I first began teaching as an Adjunct in January 2005. I teach graduate school students who often work part- or full-time, have families and other responsibilities, and arrive to a 6 PM evening class tired after a full day of work or other activities. From the beginning, my standard policy was to treat my students to pizza or donuts once or twice a semester. I did this because I knew my students enjoyed it and appreciated it. Also, students seemed more attentive and likely to participate on the days I brought snacks.
Students always thankfully gobbled up every last bite. Most students were excited if there was enough for them to have two or even three slices of pizza, or two or three donuts. Over time, this changed. After a few semesters, I started to have leftovers. Students were taking less (only one slice of pizza or one donut), and some students would not take anything at all. Then, in fall 2013, I brought two dozen Dunkin’ Donuts to class one day. No one ate anything. Not one.
I asked the class why I had a full box of donuts left. Was is that it was too late for donuts? Would they prefer Krispy Kreme? Would they prefer ice cream? To my shock, the unanimous response was quite simple… they wanted healthy treats, like fruit. This was a radical shift from when I first started teaching nearly a decade ago.
Could it really be that over the past decade students were eating healthier and making healthier choices? I was skeptical, so I decided to do an experiment. Later that semester I brought to the same class one box of a dozen Dunkin’ Donuts and one bowl of assorted fruit (bananas, pears, oranges, and an assortment of different types of apples). To my surprise, the students did make the healthier choice. Some students even took more than one piece of fruit. I still remember seeing three apple cores on the desk of one student. In the end, not a single donut was eaten; Every piece of fruit was gone.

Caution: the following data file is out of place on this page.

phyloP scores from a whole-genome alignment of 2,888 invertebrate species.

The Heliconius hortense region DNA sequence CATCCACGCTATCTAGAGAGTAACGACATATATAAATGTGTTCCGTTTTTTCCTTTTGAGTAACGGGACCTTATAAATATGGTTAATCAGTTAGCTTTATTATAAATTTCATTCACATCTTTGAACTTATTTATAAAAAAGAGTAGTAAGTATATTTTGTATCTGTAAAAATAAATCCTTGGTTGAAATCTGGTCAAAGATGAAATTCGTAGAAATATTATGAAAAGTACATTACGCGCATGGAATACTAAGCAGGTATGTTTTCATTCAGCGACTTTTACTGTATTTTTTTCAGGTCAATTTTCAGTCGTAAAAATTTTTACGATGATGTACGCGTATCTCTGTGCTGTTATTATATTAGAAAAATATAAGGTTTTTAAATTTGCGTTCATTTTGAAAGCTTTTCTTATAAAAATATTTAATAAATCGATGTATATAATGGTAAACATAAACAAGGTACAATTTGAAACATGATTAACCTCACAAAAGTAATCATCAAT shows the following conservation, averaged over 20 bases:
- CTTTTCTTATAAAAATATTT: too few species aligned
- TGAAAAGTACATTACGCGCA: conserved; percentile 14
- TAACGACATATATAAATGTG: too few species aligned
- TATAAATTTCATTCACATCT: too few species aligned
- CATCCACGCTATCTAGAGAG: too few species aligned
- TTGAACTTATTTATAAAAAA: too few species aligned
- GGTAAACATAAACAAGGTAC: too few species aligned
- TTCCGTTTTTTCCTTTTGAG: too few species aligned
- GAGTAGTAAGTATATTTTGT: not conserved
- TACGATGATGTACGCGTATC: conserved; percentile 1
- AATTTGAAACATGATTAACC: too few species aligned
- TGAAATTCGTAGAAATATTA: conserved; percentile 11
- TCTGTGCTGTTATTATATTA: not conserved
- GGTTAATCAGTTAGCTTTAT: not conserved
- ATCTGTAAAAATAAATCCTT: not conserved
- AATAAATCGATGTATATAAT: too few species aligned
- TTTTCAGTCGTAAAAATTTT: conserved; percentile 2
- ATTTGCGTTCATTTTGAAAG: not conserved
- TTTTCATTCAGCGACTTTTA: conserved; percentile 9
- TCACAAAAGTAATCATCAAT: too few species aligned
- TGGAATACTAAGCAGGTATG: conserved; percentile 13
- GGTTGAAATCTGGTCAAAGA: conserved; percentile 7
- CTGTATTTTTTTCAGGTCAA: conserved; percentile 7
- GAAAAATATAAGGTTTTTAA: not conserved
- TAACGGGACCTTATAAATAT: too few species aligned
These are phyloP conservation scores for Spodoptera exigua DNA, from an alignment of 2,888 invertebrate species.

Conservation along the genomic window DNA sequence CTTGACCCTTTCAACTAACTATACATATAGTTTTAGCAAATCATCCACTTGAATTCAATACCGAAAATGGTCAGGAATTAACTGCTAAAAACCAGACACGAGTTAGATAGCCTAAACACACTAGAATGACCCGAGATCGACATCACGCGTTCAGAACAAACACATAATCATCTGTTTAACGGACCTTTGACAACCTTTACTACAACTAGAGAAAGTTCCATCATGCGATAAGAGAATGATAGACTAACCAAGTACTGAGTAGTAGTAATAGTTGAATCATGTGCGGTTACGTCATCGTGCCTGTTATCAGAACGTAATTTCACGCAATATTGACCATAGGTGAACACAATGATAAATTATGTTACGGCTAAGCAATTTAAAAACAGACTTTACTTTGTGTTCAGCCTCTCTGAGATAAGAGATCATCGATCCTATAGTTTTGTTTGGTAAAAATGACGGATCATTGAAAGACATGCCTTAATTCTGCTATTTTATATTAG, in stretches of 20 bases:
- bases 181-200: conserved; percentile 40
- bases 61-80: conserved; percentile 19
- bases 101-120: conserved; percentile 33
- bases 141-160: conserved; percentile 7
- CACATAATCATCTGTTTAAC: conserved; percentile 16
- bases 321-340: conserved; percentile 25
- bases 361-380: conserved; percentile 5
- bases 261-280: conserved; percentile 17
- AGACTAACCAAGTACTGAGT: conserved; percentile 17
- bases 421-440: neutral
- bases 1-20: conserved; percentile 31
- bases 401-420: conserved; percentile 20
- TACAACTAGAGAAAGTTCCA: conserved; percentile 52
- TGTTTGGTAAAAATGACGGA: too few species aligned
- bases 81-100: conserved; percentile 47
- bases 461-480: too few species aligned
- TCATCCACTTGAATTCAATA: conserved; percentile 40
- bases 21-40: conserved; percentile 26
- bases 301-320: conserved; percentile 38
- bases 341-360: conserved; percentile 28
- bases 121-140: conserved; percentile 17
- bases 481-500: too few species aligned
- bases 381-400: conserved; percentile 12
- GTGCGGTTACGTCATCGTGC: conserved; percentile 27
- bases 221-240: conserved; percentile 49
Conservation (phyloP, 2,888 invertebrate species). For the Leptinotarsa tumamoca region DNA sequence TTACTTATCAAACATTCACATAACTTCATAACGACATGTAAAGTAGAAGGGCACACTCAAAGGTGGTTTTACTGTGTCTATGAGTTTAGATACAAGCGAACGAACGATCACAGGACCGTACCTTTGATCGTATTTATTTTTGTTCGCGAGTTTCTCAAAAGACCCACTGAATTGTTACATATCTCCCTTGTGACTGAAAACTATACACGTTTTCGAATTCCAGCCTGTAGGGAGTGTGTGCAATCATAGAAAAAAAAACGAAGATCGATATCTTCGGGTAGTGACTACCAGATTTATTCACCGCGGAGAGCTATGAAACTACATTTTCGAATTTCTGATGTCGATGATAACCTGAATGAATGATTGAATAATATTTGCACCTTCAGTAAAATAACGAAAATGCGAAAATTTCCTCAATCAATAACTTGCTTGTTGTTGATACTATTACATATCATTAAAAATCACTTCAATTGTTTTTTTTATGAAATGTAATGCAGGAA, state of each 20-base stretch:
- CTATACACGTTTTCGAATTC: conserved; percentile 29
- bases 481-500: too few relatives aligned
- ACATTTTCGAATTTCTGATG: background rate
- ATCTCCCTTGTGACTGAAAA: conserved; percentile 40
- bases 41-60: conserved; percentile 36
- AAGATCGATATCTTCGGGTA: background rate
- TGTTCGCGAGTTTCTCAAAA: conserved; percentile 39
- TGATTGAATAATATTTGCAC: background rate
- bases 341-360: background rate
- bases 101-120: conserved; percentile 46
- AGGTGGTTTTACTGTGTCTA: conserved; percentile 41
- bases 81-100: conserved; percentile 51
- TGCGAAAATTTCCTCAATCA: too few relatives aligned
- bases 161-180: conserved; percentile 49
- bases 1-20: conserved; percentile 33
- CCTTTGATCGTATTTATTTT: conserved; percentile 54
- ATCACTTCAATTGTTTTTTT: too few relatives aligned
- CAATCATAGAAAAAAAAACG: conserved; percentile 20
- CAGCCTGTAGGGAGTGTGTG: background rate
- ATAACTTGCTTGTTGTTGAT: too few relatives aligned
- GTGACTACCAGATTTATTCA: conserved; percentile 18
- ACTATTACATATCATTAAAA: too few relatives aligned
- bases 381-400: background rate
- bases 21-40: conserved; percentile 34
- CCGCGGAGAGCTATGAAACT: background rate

The only request the students had for future “fruitings” were some paper towels or napkins. I had two requests myself. First, students must clean up after themselves and not leave behind a mess. Second, I asked for volunteers to pick up the fruit on days my schedule made it difficult to do it myself.
Starting this semester, spring 2014, I implemented a new policy which is made easy by the fact that I only teach one traditional in-class course this semester with about 18 students. Every class I bring two bowls of fruit – a colander with apples and pears (I wash them before class), and a bowl of bananas and oranges. At almost every class session so far, every piece of fruit has been eaten.
I am quite amazed at the response less than $20 worth of fruit has on a graduate class that meets once a week from 6-8 PM. The students enjoy the evening pick-me-up so much that when I am very busy, they even volunteer to pick up the fruit, a position we have nicknamed the “fruit fetcher.” At the beginning of class students proudly declare, “I am the fruit fetcher and this week I have fetched your fruit.” (Okay, maybe that was paraphrased).
Bringing fruit to class may seem like a simple gesture, but really it is one way of letting my students know that I truly care about their preferences, well-being, and success. If for less than $20 a week some fruit will help my students have a more productive class session and thus help them succeed, then I am more than happy to help.